Throughout the progression of atherosclerotic lesion development, macrophages undergo apoptosis and they are cleared by live macrophages (efferocytosis). In time, these macrophages also die and need to be cleared. In advanced atherosclerotic lesions, it is thought that efferocytotic clearance cannot keep pace with increasing numbers of dying macrophages and that apoptotic macrophages accumulate and become a necrotic core. Our understanding of the molecular mechanisms for both normal and defective efferocytosis is severely limited. Recently, our group has uncovered the crucial role of macrophage ERK5 activation in controlling efferocytosis (Heo et al. 2014). When macrophages were fed apoptotic cells in vitro, efferocytotic capacity is upregulated in an ERK5 activity dependent manner. As the consequence, efferocytosis-related signaling is also upregulated. Macrophages isolated from LysM-Cre-specific ERK5-knockout mice (myeloid cells specific deletion) display reduced efferocytosis together with a reduced expression level of both mRNA and protein of efferocytosis-related genes. When LysM-Cre-specific ERK5-knockout mice in the LDLR-KO background were fed a high cholesterol diet, the formation of atherosclerotic plaques was increased with more advance and vulnerable plaque features.
We have shown that pitavastatin activates ERK5 (Le et al. 2014). When cultured macrophages were fed apoptotic cells in the presence of pitavastatin, efferocytosis was upregulated. In addition, pitavastatin treatment reduced the extent of atherosclerotic plaque formation in mice (Heo et al. 2014). Our studies suggest that macrophage ERK5 is atheroprotective and that activation of macrophage ERK5 and its signaling cascade may be a good target for treating cardiovascular diseases.
Although ERK5 is ubiquitously expressed, the level of expression is not the same in different organs, and the highest level is found in the brain (Yan et al. 2003) with the most robust activation during embryonic development (Liu et al. 2003). In response to various neurotrophic prosurvival stimuli, ERK5 appears to be a crucial mediator for neuronal growth and survival (Liu et al. 2003; Wang et al. 2006b), which require target-derived neurotrophins. Neurotrophins are growth factors that play important roles in neuronal cell development, differentiation, and survival (Korsching 1993). Dysregulation of neurotrophins has been implicated in various neurodegenerative disorders. High-affinity receptors for neurotrophins are the Trk (tropomyosin receptor kinase) receptor protein tyrosine kinases, which consists of three members: TrkA, TrkB, and TrkC (Trk A/B/C) (Green et al. 2012). It has been demonstrated that ligand binding activates Trk receptors locally within the distal axon and initiates signaling. The ligand-receptor complex is endocytosed and retrogradely carried inside the long axon to the cell body (Ginty and Segal 2002). In mass cultures of DRG (dorsal root ganglia) neurons, neurotrophin upregulates both ERK5 kinase activity and ERK5 T-E-Y motif phosphorylation, which can be inhibited by PD98059, a MEK5 inhibitor (Watson et al. 2001). In addition, neurotrophin treatment induces ERK5 nuclear translocation. When a Trk kinase inhibitor K252a was applied to either the distal axon or the cell body, both treatments blocked ERK5 activation in the cell body following neurotrophin stimulation of the distal axon (Watson et al. 2001). These results suggest that the ERK5 signaling pathway is critically involved in the transmission of the retrograde survival signal initiated by neurotrophins at the axon tip.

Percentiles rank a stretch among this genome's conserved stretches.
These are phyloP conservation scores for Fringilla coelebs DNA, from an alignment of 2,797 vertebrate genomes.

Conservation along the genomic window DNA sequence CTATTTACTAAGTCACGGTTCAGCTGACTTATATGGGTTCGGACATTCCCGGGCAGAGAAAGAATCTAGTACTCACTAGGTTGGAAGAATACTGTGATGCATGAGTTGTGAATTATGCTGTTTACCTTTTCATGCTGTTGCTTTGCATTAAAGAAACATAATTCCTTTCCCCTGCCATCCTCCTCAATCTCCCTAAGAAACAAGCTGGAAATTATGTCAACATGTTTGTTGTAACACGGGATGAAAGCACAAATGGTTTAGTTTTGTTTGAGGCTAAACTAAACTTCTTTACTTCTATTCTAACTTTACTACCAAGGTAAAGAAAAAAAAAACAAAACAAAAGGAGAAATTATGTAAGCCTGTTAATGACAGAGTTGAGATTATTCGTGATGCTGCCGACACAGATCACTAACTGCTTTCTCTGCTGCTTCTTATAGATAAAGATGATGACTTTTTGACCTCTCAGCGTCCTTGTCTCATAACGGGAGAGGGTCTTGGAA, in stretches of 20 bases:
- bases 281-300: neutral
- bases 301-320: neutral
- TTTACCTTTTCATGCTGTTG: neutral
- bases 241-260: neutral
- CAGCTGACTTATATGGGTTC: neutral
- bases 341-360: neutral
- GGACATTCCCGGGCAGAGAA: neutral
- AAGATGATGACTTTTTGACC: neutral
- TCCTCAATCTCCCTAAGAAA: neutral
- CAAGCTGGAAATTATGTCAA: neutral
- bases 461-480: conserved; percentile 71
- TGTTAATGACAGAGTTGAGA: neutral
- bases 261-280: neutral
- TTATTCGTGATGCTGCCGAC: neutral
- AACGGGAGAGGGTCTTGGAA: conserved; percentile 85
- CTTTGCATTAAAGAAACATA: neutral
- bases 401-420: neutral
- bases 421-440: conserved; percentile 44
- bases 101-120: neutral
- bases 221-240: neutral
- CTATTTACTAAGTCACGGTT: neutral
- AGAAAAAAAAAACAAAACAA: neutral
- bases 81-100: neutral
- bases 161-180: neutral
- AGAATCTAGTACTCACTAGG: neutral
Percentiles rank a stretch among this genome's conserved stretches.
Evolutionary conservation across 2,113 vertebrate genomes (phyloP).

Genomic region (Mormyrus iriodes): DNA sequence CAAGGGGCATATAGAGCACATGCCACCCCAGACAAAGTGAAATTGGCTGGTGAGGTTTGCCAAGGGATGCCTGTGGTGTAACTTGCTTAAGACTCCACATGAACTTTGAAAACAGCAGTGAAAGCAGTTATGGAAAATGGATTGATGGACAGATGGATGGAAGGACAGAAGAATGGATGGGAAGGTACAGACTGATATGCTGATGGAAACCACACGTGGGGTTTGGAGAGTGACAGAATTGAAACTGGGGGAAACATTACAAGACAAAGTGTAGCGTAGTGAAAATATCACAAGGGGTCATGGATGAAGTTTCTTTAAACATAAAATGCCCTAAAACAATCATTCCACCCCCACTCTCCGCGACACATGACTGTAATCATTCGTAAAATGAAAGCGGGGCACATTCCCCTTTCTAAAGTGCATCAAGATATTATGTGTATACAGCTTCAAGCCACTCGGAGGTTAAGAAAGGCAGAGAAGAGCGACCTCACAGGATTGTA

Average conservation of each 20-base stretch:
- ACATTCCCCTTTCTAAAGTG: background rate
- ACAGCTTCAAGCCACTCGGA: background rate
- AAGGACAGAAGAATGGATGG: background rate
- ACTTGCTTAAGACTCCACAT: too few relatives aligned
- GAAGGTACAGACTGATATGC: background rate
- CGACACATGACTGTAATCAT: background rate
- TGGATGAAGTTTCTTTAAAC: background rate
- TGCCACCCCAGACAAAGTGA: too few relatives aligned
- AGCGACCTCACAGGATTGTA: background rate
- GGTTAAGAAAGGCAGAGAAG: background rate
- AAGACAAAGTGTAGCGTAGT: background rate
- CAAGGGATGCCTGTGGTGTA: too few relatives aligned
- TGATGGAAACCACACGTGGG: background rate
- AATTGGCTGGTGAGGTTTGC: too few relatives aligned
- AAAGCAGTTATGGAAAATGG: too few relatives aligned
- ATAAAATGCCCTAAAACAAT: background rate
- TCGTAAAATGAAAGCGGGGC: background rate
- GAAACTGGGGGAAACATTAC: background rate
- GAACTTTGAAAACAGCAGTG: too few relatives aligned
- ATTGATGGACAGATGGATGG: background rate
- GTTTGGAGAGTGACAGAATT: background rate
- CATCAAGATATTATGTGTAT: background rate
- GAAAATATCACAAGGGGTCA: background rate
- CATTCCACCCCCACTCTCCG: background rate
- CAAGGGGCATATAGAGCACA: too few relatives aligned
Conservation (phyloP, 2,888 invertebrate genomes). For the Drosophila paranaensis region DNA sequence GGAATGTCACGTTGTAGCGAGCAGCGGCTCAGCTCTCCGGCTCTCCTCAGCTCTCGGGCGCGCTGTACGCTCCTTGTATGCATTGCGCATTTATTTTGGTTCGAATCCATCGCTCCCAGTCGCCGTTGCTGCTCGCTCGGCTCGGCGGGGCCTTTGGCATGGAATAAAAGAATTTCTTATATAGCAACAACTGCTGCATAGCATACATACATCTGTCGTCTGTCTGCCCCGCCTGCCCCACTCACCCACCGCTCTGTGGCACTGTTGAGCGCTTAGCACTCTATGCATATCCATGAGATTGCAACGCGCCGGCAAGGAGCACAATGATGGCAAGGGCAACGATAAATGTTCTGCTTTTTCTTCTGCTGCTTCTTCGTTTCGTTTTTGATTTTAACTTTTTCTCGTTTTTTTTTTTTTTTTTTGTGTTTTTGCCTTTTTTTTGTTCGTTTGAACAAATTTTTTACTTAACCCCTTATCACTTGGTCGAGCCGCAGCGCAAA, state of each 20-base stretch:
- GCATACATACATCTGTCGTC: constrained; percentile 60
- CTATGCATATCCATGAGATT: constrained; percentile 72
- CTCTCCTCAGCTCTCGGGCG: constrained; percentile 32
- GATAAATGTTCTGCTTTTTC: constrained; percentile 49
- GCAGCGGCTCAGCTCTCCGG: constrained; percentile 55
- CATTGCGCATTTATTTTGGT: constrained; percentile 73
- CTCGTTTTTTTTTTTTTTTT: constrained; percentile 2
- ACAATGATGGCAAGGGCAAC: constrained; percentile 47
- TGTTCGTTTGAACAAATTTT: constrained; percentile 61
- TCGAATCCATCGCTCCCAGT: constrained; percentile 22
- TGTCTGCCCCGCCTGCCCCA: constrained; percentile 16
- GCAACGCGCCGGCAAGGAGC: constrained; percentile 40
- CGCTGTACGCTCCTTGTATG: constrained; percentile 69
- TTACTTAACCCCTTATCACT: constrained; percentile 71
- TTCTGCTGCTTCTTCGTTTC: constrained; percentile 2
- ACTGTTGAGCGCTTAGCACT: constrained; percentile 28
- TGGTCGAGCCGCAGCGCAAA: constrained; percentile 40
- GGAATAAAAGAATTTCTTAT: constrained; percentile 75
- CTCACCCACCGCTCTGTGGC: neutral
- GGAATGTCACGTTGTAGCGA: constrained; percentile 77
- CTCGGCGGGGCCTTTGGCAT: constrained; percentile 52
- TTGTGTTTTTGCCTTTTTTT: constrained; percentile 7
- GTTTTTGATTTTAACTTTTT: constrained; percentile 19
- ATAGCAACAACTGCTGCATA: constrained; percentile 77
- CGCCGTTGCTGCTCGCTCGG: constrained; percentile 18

Using rat cortical neurons, Wang et al. (2006b) have shown that BDNF (brain-derived neurotrophic factor) mediates sustained activation of ERK5 as well as that of a small GTPase Rap1 and MEKK2 (Wang et al. 2006b). Activation of either Rap1 or MEKK2 was sufficient to induce ERK5 activation, whereas inhibition of either Rap1 or MEKK2 prevented sustained ERK5 activation. Moreover, the BDNF-mediated MEKK2 activation was Rap1 dependent, indicating that Rap1 and MEKK2 are critical upstream signaling molecules for ERK5 activation by BDNF in CNS (Wang et al. 2006b). To study the role of ERK5 during the development of the peripheral nervous system (PNS), Finegan et al. (2009) deleted erk5 gene in cultured sympathetic neurons. They found that ERK5 deletion increased cell death which was associated with the elevated expression of Bad and Bim, the BH3-only family members of the Bcl-2 family. These results show that ERK5 suppresses the transcription of the bad and bim genes.
Dysregulation of BDNF, a member of the neurotrophin family, has been implicated in the long-term potentiation and cognition deficiency and may be involved in the development of Alzheimer’s disease. Su et al. (2011) found that the BDNF mRNA level was increased when C6 cells and primary astrocytes were treated with U0126, an inhibitor of both ERK5 and ERK1/2. Interestingly, treatment of cells with PD184352, a MEK1/2-specific inhibitor, did not increase BDNF mRNA expression levels, suggesting that ERK5 negatively regulates BDNF expression. Consistently, RNAi-mediated ERK5 depletion resulted in increased BDNF expression while constitutively acitve-MEK5 transfection led to reduced BDNF expression (Su et al. 2011; Yu et al. 2012).
MEK5-ERK5 and MEK1/2-ERK1/2 Pathways Are Interconnected